Surprisingly, statistics show that 80% of suspects waive their Miranda rights. That would apply to the juveniles 13 and over. In one recent Illinois Supreme Court case, a police officer questioned a suspect in his home concerning a possible murder. The police officer who did the interrogation was not in uniform. He did have a revolver in plain sight.

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Cook County Judge William Gomolinski ruled that the language in the Illinois Constitution, Section 1, Article 13, “The right to trial by jury as heretofore enjoyed shall remain inviolate,” prevails and thus the law adopted for 6-person juries is unconstitutional. What the judge wrote in his opinion was that the right to a jury as it existed in 1970, with 12 jurors, cannot be changed without a constitutional amendment. That does not mean that the parties, should they agree, could not limit the jury size to a smaller number. However, litigants — according to Judge Gomolinski’s opinion — have a constitutional right to demand a 12-person jury in their cases.

The change to the Illinois jury system was proposed and passed during the last days of former Gov. Patrick J. Quinn’s second term in office. The law went into effect June 1, 2015.

In this particular case, a medical-malpractice case filed in Cook County on June 30, 2015, the defense counsel filed an appearance on behalf of his defendant clients, a doctor and a neurosurgery professional corporation, and requested a 12-person jury. A motion was filed for leave to file a 12-person jury demand with the court. The motion was assigned by the presiding judge in the law division to Judge Gomolinski. The opinion of Judge Gomolinski referred to the 1870 Illinois constitutional convention when a 12-person jury was a given right although the parties as now could waive their rights to a 12-person jury if they agreed on a smaller jury size.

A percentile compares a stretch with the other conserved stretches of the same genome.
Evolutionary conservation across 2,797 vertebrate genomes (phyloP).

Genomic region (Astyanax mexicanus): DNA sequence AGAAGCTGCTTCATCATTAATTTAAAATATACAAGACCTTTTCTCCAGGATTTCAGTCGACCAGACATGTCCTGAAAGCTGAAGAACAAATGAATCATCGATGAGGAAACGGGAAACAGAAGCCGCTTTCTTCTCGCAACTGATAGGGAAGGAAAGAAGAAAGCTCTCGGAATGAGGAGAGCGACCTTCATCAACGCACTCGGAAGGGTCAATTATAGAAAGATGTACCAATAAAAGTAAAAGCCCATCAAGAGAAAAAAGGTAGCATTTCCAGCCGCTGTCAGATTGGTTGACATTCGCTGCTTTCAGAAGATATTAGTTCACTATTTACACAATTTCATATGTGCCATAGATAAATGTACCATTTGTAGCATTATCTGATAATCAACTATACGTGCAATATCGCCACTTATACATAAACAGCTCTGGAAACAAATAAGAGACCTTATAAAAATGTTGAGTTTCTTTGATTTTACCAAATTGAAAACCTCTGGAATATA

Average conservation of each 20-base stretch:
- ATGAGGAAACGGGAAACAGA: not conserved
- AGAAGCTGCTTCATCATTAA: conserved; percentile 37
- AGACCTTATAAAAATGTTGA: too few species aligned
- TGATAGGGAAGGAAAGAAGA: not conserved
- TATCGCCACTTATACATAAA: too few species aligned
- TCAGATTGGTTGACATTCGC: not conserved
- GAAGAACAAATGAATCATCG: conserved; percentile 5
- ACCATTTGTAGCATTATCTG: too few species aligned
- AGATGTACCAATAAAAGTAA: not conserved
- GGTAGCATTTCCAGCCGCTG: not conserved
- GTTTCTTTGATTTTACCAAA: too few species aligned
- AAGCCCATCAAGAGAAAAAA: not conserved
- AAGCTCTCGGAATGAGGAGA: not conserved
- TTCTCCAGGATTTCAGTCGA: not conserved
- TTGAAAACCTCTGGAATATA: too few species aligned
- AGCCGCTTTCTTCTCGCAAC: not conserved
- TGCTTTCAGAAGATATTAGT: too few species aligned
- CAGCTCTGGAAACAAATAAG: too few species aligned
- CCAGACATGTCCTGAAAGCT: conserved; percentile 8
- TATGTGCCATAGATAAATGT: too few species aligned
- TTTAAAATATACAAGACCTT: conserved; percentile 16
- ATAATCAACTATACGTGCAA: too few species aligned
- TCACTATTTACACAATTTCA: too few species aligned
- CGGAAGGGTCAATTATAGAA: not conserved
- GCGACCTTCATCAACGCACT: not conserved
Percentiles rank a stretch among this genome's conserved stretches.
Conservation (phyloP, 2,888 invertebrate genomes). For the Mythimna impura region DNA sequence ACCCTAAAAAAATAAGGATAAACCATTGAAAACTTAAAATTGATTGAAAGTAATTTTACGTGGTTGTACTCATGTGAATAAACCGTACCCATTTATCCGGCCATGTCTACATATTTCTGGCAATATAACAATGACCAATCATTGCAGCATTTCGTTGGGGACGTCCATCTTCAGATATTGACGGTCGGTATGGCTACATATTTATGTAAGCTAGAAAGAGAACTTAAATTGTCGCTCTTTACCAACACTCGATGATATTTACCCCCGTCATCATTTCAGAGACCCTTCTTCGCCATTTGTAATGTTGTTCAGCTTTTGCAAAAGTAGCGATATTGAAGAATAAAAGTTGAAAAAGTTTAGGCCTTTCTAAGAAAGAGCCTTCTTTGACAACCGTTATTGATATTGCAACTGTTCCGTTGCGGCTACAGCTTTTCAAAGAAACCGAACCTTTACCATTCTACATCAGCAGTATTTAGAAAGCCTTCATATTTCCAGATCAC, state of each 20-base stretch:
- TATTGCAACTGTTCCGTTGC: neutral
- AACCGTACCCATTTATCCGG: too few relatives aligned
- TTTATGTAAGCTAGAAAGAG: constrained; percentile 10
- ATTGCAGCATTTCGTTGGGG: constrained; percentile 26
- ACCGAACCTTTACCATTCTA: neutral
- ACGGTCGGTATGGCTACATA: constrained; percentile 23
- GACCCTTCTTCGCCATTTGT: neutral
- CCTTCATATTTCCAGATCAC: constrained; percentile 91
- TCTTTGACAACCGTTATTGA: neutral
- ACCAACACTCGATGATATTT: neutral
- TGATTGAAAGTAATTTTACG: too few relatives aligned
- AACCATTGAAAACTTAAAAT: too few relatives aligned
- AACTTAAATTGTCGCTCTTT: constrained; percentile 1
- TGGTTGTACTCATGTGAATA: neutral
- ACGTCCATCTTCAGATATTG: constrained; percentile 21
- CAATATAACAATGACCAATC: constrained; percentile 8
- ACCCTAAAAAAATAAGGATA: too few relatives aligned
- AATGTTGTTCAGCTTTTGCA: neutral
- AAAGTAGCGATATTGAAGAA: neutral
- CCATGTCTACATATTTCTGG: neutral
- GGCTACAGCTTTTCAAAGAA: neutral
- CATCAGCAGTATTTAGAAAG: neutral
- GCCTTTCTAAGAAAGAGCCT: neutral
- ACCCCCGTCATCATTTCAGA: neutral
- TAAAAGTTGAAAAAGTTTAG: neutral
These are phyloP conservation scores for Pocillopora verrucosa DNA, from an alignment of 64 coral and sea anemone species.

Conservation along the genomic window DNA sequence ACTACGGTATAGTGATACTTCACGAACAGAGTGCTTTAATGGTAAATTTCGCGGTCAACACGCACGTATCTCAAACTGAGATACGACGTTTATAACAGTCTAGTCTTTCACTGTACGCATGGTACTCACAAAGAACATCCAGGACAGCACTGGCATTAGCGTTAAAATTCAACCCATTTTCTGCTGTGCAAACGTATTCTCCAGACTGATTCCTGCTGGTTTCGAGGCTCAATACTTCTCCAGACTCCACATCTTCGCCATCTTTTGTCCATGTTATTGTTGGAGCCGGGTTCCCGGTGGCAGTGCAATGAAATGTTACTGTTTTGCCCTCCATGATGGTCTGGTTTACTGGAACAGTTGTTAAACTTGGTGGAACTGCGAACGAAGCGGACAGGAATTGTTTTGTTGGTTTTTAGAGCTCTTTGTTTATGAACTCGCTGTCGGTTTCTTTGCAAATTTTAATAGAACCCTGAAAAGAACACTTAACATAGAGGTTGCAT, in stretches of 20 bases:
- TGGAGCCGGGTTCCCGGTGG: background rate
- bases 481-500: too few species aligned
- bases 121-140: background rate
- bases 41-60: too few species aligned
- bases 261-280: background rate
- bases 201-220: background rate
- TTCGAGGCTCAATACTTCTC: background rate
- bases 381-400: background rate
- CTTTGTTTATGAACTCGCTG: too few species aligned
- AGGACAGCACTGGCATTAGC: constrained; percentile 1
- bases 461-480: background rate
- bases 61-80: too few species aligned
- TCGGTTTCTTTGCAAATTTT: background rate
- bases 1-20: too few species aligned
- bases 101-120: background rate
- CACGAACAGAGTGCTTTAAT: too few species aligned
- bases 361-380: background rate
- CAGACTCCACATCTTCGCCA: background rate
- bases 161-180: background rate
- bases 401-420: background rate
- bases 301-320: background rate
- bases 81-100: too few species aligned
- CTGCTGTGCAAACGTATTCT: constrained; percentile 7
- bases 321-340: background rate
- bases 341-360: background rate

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The Illinois Supreme Court has overturned the Illinois Appellate Court decision regarding the cap on self-insured rental car companies. The Supreme Court reversed a $600,000 judgment against Enterprise Rent-A-Car’s Chicago area’s subsidiary.

The Supreme Court ruled that self-insured rental car companies are liable for a maximum of $100,000 toward all injured parties in a rental car crash.

The decision of the Supreme Court was unanimous. In 2007, a crash in which an Enterprise vehicle was involved, injured at least two individuals. Enterprise paid $75,000 to two of the people involved in the crash. Enterprise argued that it had responsibility  to pay only an additional $25,000 allowed under the cap to the plaintiff.

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The plaintiff Shrempf, Kelly, Napp & Darr, Ltd. was granted summary judgment by the Circuit Court of Madison County for attorney fees and costs they claimed were due pursuant to the Illinois Common Fund Doctrine. The defendants, the Carpenters’ Health and Welfare Trust Fund and the trustees of the Carpenters’ Health and Welfare Trust Fund of St. Louis, appealed.

On May 4, 2006, James Corey Miller was injured when he fell from a ladder. Miller was a participant in the defendants’ Plan. The Plan is a self-funded, multi-employer, Employee Welfare Benefit Plan subject to the provisions of the Employee Retirement Income Security Act of 1974, as amended, 29 U.S.C. §1001, et seq. (ERISA).

The defendants became aware that Miller’s injuries were “sustained due to the act or omission of a third-party when Miller applied for disability benefits because he was no longer able to work.” As part of Miller’s benefit coverage, the Plan was “not obligated to pay any benefits” for an injury or sickness where “a third-party [was] legally liable to make payment or does make payment.”